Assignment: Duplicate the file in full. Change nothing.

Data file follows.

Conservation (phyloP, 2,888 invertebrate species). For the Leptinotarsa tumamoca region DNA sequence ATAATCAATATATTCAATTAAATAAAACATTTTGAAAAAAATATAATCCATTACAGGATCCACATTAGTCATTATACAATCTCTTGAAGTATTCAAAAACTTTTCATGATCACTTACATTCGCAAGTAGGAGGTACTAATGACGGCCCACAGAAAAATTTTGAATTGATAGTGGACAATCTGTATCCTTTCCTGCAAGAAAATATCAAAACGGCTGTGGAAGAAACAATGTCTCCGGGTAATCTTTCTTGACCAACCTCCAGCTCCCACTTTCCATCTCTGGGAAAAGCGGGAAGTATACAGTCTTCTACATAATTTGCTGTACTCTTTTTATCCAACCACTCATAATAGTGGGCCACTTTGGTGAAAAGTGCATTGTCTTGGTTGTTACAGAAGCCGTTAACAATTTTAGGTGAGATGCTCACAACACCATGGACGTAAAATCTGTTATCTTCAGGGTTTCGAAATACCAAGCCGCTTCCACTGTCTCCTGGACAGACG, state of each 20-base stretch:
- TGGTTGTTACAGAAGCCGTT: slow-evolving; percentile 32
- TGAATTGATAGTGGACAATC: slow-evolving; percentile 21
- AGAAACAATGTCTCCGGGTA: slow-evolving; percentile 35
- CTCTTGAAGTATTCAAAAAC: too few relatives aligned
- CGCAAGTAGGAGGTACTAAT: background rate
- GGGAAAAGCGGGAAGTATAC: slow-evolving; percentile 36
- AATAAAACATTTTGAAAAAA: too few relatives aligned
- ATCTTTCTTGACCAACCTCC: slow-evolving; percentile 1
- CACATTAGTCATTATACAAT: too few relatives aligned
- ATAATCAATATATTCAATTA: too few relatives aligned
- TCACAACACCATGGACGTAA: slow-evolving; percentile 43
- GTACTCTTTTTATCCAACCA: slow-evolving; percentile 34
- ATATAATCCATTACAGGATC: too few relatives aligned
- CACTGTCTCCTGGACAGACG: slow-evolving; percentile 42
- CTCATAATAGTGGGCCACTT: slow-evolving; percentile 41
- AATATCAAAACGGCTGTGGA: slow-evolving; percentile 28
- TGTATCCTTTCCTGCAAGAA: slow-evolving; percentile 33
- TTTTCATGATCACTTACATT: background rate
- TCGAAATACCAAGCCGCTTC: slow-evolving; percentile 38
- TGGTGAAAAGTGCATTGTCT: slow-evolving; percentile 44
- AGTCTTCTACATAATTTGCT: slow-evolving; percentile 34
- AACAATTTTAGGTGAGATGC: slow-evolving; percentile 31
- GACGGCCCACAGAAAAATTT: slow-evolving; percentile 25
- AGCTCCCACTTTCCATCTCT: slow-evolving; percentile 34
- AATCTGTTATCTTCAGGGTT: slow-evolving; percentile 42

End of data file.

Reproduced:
Conservation (phyloP, 2,888 invertebrate species). For the Leptinotarsa tumamoca region DNA sequence ATAATCAATATATTCAATTAAATAAAACATTTTGAAAAAAATATAATCCATTACAGGATCCACATTAGTCATTATACAATCTCTTGAAGTATTCAAAAACTTTTCATGATCACTTACATTCGCAAGTAGGAGGTACTAATGACGGCCCACAGAAAAATTTTGAATTGATAGTGGACAATCTGTATCCTTTCCTGCAAGAAAATATCAAAACGGCTGTGGAAGAAACAATGTCTCCGGGTAATCTTTCTTGACCAACCTCCAGCTCCCACTTTCCATCTCTGGGAAAAGCGGGAAGTATACAGTCTTCTACATAATTTGCTGTACTCTTTTTATCCAACCACTCATAATAGTGGGCCACTTTGGTGAAAAGTGCATTGTCTTGGTTGTTACAGAAGCCGTTAACAATTTTAGGTGAGATGCTCACAACACCATGGACGTAAAATCTGTTATCTTCAGGGTTTCGAAATACCAAGCCGCTTCCACTGTCTCCTGGACAGACG, state of each 20-base stretch:
- TGGTTGTTACAGAAGCCGTT: slow-evolving; percentile 32
- TGAATTGATAGTGGACAATC: slow-evolving; percentile 21
- AGAAACAATGTCTCCGGGTA: slow-evolving; percentile 35
- CTCTTGAAGTATTCAAAAAC: too few relatives aligned
- CGCAAGTAGGAGGTACTAAT: background rate
- GGGAAAAGCGGGAAGTATAC: slow-evolving; percentile 36
- AATAAAACATTTTGAAAAAA: too few relatives aligned
- ATCTTTCTTGACCAACCTCC: slow-evolving; percentile 1
- CACATTAGTCATTATACAAT: too few relatives aligned
- ATAATCAATATATTCAATTA: too few relatives aligned
- TCACAACACCATGGACGTAA: slow-evolving; percentile 43
- GTACTCTTTTTATCCAACCA: slow-evolving; percentile 34
- ATATAATCCATTACAGGATC: too few relatives aligned
- CACTGTCTCCTGGACAGACG: slow-evolving; percentile 42
- CTCATAATAGTGGGCCACTT: slow-evolving; percentile 41
- AATATCAAAACGGCTGTGGA: slow-evolving; percentile 28
- TGTATCCTTTCCTGCAAGAA: slow-evolving; percentile 33
- TTTTCATGATCACTTACATT: background rate
- TCGAAATACCAAGCCGCTTC: slow-evolving; percentile 38
- TGGTGAAAAGTGCATTGTCT: slow-evolving; percentile 44
- AGTCTTCTACATAATTTGCT: slow-evolving; percentile 34
- AACAATTTTAGGTGAGATGC: slow-evolving; percentile 31
- GACGGCCCACAGAAAAATTT: slow-evolving; percentile 25
- AGCTCCCACTTTCCATCTCT: slow-evolving; percentile 34
- AATCTGTTATCTTCAGGGTT: slow-evolving; percentile 42